Well, yes, this will happen

NHS recruits thousands of doctors from Third World… while limits on places deny British students chance to study medicine

The government has to pay the £250k it takes to train a doctor. Therefore the government limits the amounts of £250k it’s willing to pay to train doctors.

15 comments on “Well, yes, this will happen

  1. Only an economist would say that the £250K is THE limiting factor.

    To become a doctor you need to prove intelligence, qualification and motivation. Maybe there just aren’t enough people in England with all three attributes.

    Of course, it is true that it would take much more than £250K to turn a thicko into a doctor. But the important point is that we prefer waiting lists to bad doctors.

  2. No idea where the £250000 figure comes from. I doubt it is true. The reason third world Dcotors come here is that they fill the shit jobs that no Doctor trained in this country would do. The Docs from here who cannot ge a job, go to Oz or NZ.

  3. “No idea where the £250000 figure comes from.”
    No doubt the cost of the doctor training program divided by the number of doctors it produces. Or put another way, £50k in doctor training & £200k for the long string of administrators essential to doctor training.

  4. Or to put it another way, the British government steals doctors from other countries after their medical training is paid for by that country, a policy initiated by NuLabour. That’s socialism for you, living off the backs of others while overseas nations lose their investment.

    The newspaper article states specifically that the applicants are straight ‘A’ students, there is no lack of qualification or application.

  5. The govt also pays for the training of female doctors one third of which do approx 3 years work after graduation and then have a baby. One third of them go back to work full-time, one third part-time and one third never return to work at all. Thus spending a large chunk of the training budget for doctors who have a 3 year career.

  6. Aren’t our limits imposed by the BMA? It makes perfect sense: the doctors’ union protects their high wages by limiting new entrants into the system. Then the government has to hire foreigners to get around the BMA’s tricks.

    There’s definitely no shortage of suitably-qualified students.

  7. Ahhhh bloke in spain has it right. The ‘cost’ is reallythe cost of employing all those hangers on who teach, or get their juniours to teach.

  8. Andy,

    No, the hangers on do not teach, they just “administrate” the teaching. At medical school there were always 2 or 3 bureaucrats getting in the way of us actually learning things.

  9. No, the limitation on the number of doctors was agreed with the BMA when the NHS was set up. The BMA being the most effective trade union in the land fully understand how limited supply artificially pushes up wages.

    I doubt if all of these foreign doctors have had £250,000 spent on their training I certainly hope not because that would look like reverse international aid from poor to rich.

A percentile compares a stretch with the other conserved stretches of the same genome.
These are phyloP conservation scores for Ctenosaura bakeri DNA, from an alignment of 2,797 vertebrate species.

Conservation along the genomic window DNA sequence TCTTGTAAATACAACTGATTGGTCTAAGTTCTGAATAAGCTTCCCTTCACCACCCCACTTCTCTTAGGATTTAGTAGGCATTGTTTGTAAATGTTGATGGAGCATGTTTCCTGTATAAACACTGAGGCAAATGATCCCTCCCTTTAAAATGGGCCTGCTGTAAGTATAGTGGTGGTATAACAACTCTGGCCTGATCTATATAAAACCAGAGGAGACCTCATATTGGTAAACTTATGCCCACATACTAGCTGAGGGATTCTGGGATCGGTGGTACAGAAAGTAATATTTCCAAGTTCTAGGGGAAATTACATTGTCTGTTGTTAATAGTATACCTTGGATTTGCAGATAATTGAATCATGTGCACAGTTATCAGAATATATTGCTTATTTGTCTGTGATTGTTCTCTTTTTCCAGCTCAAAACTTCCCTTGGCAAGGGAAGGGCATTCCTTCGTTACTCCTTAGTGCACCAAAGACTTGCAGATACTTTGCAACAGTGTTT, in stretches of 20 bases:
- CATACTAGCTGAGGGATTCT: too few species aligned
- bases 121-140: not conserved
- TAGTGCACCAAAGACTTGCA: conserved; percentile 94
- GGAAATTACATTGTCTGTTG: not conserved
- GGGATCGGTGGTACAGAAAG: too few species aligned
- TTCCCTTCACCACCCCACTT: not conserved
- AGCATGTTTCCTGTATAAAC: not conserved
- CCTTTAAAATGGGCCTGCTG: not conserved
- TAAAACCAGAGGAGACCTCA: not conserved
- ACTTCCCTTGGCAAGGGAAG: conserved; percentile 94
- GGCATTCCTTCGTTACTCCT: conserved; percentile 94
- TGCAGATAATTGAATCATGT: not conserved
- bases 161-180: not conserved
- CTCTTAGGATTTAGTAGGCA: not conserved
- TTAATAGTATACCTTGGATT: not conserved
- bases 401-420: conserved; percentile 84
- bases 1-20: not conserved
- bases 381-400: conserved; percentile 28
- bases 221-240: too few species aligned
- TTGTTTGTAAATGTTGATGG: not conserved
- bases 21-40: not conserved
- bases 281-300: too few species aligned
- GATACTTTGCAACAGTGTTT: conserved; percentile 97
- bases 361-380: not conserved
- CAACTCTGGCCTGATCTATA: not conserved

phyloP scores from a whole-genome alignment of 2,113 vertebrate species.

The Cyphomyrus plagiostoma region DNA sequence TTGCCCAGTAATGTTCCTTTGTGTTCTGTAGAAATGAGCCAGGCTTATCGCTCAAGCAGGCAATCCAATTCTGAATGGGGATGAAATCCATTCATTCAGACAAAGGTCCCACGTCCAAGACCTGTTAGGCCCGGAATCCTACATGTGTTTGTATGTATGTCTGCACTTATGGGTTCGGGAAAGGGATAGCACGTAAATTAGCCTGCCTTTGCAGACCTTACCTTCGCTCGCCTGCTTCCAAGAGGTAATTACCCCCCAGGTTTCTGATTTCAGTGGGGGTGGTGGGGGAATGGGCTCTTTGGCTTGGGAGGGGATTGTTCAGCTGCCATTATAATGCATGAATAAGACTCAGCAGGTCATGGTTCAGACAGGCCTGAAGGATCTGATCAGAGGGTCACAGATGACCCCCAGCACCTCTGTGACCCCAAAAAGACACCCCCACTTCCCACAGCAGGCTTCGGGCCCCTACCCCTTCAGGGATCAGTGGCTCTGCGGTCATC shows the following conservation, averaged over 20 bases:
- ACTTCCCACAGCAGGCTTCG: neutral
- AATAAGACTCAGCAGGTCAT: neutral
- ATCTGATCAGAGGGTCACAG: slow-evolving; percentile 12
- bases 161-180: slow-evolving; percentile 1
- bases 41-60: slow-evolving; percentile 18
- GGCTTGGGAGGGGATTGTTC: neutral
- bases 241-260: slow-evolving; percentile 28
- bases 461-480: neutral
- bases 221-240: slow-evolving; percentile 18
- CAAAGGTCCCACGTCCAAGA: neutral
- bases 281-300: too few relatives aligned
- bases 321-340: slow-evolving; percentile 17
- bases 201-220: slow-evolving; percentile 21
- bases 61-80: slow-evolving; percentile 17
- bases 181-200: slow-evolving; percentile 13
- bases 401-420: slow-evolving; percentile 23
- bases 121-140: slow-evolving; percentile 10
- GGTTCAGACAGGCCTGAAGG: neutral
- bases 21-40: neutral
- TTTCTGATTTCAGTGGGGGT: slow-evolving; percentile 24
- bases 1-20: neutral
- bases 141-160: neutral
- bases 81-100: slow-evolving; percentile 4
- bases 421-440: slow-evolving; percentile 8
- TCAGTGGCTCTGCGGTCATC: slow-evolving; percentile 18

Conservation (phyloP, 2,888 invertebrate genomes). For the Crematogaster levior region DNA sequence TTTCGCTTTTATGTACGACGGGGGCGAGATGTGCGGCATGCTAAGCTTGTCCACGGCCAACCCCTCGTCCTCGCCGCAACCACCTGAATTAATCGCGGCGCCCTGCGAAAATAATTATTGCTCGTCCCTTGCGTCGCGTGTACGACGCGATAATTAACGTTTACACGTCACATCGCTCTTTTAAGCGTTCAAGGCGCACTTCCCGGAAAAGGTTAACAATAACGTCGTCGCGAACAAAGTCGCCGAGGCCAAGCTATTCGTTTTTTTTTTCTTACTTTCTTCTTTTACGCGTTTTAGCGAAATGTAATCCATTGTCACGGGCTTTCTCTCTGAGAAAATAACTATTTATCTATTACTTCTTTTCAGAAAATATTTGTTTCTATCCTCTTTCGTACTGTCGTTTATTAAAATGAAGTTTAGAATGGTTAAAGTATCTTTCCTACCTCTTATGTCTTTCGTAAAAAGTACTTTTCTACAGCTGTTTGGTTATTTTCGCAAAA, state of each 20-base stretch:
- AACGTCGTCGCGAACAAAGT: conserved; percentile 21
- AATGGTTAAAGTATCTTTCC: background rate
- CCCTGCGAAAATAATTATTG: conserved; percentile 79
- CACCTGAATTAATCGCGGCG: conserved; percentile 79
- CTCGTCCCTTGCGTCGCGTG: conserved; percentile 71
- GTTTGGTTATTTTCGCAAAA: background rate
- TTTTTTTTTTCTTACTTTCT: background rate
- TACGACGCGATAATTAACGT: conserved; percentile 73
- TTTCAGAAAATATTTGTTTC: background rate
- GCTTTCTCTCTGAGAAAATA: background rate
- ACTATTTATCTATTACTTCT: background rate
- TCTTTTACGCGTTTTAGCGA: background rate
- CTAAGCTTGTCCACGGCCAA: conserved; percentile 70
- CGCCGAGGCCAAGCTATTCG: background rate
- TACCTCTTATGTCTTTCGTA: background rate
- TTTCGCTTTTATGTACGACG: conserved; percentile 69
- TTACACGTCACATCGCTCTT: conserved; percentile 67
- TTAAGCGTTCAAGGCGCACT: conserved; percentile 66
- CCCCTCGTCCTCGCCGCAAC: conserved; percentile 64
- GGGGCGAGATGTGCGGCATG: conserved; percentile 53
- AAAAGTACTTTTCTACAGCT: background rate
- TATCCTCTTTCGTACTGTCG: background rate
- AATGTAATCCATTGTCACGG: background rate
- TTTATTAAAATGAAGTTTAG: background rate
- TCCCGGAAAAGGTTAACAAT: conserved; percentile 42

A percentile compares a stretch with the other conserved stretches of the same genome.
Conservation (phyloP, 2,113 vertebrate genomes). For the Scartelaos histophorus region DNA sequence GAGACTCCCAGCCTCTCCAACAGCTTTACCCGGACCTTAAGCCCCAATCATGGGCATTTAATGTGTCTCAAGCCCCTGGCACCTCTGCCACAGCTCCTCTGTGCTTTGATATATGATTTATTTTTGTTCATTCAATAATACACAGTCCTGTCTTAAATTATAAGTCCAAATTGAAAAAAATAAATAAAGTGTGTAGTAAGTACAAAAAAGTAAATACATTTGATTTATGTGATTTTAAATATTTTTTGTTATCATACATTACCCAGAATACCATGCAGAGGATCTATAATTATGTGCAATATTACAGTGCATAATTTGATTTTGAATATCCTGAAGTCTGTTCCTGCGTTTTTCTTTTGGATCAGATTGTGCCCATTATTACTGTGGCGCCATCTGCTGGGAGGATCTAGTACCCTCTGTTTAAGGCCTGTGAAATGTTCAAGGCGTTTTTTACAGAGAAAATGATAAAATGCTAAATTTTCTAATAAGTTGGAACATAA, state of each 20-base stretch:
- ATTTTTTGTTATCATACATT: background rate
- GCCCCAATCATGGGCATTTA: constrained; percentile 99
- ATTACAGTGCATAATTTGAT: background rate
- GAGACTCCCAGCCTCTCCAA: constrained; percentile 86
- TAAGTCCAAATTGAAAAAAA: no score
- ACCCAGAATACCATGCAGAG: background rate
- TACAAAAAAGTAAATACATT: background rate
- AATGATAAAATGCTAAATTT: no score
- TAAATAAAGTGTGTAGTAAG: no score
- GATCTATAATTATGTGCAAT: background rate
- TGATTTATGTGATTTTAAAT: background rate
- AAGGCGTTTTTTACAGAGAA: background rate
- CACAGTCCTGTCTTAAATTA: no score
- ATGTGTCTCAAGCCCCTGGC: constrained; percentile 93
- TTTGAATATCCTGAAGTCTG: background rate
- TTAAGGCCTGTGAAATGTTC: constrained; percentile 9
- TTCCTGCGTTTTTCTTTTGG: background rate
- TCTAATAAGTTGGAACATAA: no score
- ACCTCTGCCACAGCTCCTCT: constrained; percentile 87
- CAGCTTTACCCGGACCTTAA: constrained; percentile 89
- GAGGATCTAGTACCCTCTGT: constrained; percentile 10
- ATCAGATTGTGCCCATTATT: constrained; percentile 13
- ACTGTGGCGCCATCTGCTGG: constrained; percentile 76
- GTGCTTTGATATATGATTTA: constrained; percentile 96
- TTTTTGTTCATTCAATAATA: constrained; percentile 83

I also suspect that an awful lot of diagnosis could be done better by computer. If we can now do computerised car driving is computerised diagnosis difficult? This could be a medical revolution any time it is allowed.

  10. The government has to pay the £250k it takes to train a doctor

    Up to a point. The official cost of training a doctor, up to when they can register, was £269,527 in 2011 (table 7.4). This comprises £57,433 in tuition fees, £60,301 in living expenses, and £151,792 in clinical placement costs. The tuition fees and living expenses are largely borne by the trainees, and the clinical placement cost (when the trainee goes and watches qualified doctors at work) is a somewhat arbitrary number relating to a notional division of grants to teaching hospitals (this system of payment is being reformed).

  11. The Laughing cavalier – NuLabour? Wow, didn’t realise they were around in the 1960s. Three of the doctors at the surgery I was at as a child came to the UK from abroad to work, having trained overseas. We gained from them learning elsewhere, three very good doctors.
    Perhaps these doctors trained overseas take one look at our terms & conditions compared to where they were and decided working in the UK was preferable.

  12. I also suspect that an awful lot of diagnosis could be done better by computer. If we can now do computerised car driving is computerised diagnosis difficult?

    It’s called Google. Last few times we had to go to a doctor for some reason, we already knew what the problem was, and just needed them to sign a piece of paper allowing us to buy the relevant treatment. Waste of their time, waste of our time, and a big waste of money if the government paid 250,000 for their training just so they could say ‘yes, you’re right’ and sign a piece of paper.

    Doctoring is not a good occupation to go into today, because most of it will be automated away before a current medical student reaches retirement age. At least in countries which don’t have a bloated medical bureaucracy which will fight that tooth and nail.

  13. Much harder to automate a plumber’s job than the average doctor’s.

    Besides which, last time we called our plumber about a leak, he just gave me instructions on how to fix it, because it wasn’t worth his time to come and do it for us.

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